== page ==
• Do you tend to do most tasks on your own in order to “do it right?”
  • Has your weight and eating pattern changed dramatically recently (resulting in weight gain or loss)?
  • Have you noticed a definite change in your sleep pattern (either much harder to fall asleep/insomnia, or needing more sleep/harder to get up in the mornings)?
  • Do you find that you do not have time to plan as much as you would like to?

If you answered yes to any of the questions above, you may be experience some early signs of burnout. Luckily, there are steps you can take TODAY to counteract the effects, renew your energy and reignite your passion. Here are a few:

1) Do something that is just for you each day: As leaders, we have to remember to take time for ourselves. Even if it’s something as small as buying a caramel latte or taking a moment to sit on a bench and “people watch” in your neighborhood, just enjoy where you are for short while.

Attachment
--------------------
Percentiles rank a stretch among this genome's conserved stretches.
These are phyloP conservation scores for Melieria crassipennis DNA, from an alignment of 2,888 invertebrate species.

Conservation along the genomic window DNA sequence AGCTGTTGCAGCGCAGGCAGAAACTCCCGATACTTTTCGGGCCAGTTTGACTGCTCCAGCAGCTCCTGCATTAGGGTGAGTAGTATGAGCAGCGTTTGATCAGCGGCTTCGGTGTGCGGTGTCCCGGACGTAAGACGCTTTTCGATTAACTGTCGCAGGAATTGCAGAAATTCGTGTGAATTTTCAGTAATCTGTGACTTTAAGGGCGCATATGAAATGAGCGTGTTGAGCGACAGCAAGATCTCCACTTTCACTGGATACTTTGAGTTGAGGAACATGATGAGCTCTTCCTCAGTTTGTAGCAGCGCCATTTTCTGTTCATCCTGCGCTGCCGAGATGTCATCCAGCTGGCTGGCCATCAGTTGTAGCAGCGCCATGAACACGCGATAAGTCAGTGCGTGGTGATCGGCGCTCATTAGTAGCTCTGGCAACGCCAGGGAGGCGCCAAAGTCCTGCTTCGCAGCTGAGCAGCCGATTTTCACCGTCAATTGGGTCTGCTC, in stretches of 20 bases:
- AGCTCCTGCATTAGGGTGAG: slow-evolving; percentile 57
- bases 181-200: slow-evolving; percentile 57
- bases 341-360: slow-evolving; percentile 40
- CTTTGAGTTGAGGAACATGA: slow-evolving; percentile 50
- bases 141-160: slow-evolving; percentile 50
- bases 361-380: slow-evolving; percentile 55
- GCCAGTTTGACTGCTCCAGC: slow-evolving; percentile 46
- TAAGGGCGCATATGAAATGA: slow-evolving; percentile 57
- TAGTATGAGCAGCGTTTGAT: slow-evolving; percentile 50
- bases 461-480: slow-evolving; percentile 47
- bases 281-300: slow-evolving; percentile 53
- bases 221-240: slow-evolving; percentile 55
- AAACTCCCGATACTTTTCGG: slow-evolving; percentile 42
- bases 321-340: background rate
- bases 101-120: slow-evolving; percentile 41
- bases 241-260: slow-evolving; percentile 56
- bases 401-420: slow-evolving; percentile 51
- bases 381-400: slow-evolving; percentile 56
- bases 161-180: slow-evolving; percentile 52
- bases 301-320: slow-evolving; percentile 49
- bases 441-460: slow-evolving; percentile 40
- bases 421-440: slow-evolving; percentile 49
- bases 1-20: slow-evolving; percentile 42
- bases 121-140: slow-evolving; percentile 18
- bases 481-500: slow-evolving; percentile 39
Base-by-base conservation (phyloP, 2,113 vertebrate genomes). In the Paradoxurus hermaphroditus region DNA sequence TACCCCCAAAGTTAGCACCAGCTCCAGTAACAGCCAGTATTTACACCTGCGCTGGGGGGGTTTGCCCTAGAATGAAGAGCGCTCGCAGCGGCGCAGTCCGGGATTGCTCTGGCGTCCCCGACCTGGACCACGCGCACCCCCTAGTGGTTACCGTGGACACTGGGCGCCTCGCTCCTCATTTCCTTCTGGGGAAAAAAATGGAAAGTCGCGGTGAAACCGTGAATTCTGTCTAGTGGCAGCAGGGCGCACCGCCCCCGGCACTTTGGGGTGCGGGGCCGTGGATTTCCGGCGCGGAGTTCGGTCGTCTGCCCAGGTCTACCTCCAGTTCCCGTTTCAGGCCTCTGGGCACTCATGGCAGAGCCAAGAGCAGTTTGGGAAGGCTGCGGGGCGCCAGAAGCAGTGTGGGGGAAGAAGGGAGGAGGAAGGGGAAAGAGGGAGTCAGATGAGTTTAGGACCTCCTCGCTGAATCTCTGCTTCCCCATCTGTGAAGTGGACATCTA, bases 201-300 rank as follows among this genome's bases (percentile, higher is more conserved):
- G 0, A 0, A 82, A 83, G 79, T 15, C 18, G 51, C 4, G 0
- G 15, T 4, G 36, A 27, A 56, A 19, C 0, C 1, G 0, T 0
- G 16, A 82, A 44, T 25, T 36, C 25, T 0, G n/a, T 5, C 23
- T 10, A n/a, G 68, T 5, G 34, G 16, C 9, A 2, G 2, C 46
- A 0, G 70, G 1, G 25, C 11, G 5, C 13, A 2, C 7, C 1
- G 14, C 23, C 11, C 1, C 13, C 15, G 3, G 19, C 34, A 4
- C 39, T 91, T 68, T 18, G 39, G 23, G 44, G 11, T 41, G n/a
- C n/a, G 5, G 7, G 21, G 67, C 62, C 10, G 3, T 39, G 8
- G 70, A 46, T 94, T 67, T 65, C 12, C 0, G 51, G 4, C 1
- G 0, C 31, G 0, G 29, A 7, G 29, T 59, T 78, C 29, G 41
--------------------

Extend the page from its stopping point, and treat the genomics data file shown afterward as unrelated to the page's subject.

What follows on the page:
2) Unplug at least once a day: Step away from the computer, and take a stretch break. Take a walk, read a passage from an inspirational book, or listen to calming music.

3) Establish and maintain a regular sleeping pattern: As much as you possibly can, try to prepare for bed and wake up at the same time daily, even on weekends. If this suggestion is impossible for you, try to take 10-20 minute power naps when you can.

4) Connect with other people who share your passion: You know the excitement and motivation you feel when you attend a conference and you return home fired up and rearing to go because you’ve spent time with like-minded people? You can create that on a mini-level by connecting with one or two individuals who do this for you on a daily or weekly basis.

5) Do not skip meals: It’s easy to get so caught up in your work that you may forget to eat once in a while, but don’t let that become a routine. Plan your meals and stick to it. Remember, the issues you are dealing with it will still be there after you’ve had your breakfast (or lunch or dinner).

A few small changes can have a huge effect on your overall well-being.

« Previous Page